Last night was a good evening. The theatre was in the park and held about 300 or so. The seating has just a couple of tiers of blocks and others where on deck chairs or just on rugs. There was minimal scenery and it was all in the round. I can't really remember going to see Shakespeare before but I may have done when I was a lot younger. I don't think I have deliberately avoided it but opportunities have been limited. I must say that Othello was gripping and made me think of a soap opera due to the stupid things that were done when most would have taken a different course. We took a picnic and scoffed more cake than was strictly necessary and washed it all down with Prosecco. It was a lovely warm evening and not even a shower. It was a great night and just 10 mins back to the boat.
The theatre in Grosvenor Park, Chester.
Before we got underway I popped to Tesco just round the corner for some milk and then we were off. We had waited for a while but nobody seemed to be making moves to leave and join us in the lock. Just past out mooring is the winding hole and then a corner under a bridge and then you are straight into the 'moat'. This was the moat in the past and is through solid rock. You could see several places where the tow lines had gouged out the sandstone as it rubbed round the slight bends.
The 'Bridge of Sighs' Upper Northgate Street Bridge.
This is the same part of the City Wall as taken yesterday but from the canal level. You can see the Roman Wall top left.
Lock No.2, or the middle of a staircase of three locks at Northgate Staircase Lock.
The locks were cut through the solid sandstone. There were five locks originally. There are only single paddles to fill the locks so takes a while. There were plenty of Gongozzlers passing and their explanations of how ,locks worked seemed to be very varied and often impossible! I liked the Lock Keepers shelter on the right. The rubbish disposal is at the top lock and we had a fair bit to get rid of. Once the locks had been set it didn't take too long to pen down. A passer by told me that there was somebody waiting at the bottom as nobody had come up from them. Once out of the lock there is railway bridge to pass under, a little waiting area and then a sharp turn under a road bridge and then you enter Tower Wharf. The first thing you come to is the Telford Warehouse with it's undercroft for unloading boats. It is now a pub.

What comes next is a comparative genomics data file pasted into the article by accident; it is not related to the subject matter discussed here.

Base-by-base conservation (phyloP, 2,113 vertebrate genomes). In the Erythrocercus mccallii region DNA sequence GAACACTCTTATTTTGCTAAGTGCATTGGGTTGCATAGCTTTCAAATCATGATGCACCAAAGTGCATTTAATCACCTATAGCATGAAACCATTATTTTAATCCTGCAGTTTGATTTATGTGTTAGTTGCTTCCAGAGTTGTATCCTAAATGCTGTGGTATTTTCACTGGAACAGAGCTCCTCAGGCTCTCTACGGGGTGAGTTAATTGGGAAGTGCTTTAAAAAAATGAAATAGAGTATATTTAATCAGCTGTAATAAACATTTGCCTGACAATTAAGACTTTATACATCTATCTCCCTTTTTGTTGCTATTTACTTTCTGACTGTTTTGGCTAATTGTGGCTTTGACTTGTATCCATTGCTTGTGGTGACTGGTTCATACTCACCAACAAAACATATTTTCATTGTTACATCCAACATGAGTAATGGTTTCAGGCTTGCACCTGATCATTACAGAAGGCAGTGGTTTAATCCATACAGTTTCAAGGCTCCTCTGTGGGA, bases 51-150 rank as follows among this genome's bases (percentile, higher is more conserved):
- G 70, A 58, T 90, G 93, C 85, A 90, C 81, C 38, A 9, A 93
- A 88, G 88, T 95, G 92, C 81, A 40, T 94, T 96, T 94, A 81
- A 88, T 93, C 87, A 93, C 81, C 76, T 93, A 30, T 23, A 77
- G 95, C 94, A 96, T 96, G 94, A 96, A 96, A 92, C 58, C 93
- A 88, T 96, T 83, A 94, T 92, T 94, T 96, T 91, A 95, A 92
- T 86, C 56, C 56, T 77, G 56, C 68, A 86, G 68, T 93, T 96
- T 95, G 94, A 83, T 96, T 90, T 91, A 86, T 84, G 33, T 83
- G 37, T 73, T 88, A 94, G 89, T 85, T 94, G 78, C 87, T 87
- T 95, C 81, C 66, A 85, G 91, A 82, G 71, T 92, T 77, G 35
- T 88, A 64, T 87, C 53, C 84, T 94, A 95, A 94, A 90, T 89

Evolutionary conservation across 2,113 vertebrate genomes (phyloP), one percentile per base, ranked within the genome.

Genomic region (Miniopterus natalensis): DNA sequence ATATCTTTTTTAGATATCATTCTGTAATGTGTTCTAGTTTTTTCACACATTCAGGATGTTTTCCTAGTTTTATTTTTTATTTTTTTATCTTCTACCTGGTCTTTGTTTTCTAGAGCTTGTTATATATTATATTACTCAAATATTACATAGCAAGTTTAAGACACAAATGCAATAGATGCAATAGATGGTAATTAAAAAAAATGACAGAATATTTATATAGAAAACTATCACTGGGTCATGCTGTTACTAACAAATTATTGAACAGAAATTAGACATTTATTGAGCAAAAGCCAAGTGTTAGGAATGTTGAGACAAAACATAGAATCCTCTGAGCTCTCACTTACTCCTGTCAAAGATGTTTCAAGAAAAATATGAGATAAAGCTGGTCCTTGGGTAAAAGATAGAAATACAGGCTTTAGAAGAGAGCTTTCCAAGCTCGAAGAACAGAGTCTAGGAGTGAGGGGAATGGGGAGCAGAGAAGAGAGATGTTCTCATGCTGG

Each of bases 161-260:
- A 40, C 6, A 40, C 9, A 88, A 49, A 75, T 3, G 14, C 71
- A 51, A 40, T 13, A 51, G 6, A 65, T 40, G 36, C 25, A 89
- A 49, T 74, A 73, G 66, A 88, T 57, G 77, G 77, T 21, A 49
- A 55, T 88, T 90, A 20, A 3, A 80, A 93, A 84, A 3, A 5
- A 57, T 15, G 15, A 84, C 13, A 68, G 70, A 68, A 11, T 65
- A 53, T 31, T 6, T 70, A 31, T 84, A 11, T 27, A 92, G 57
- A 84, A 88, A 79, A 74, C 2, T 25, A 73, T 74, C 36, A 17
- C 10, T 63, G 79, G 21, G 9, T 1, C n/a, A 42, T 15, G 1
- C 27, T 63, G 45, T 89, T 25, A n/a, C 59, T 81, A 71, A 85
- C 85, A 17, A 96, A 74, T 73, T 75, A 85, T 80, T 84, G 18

Telford's Warehouse, Tower Wharf, Chester.
There is an arm that descends through three locks to the River Dee. I think it is closed at the moment due to silting etc, but it is funny to see narrow boats at a lower level right next to you. It must have been a hive of activity when in its heyday. There was another small basin that had been filled in but has been re-dug and is in water with new flats etc around it. I'm not sure whether it will be permanent moorings or what. There is a metal turn over bridge next to a dry dock and then there is Taylor's Boat yard that was once busy building and repairing the Shropshire Unions fleet.
Taylor's Boat yard with canal workers cottages adjacent. Tower Wharf, Chester.
The Covered dry dock with Holderness taking water taken from the turn over bridge. There is a memorial to L.T.C. Rolt who was born in Chester on the bridge.
Helen enjoying the sunshine and checking up where we have been, or maybe where we are going
We had had the washing on as we went and as it was such a good drying day we decided to do two loads and then moor up near to the Chester Zoo and get it dry. It will also let Macy have a roam about as she has been confined to the boat with the Chester moorings right next to a road and very busy too.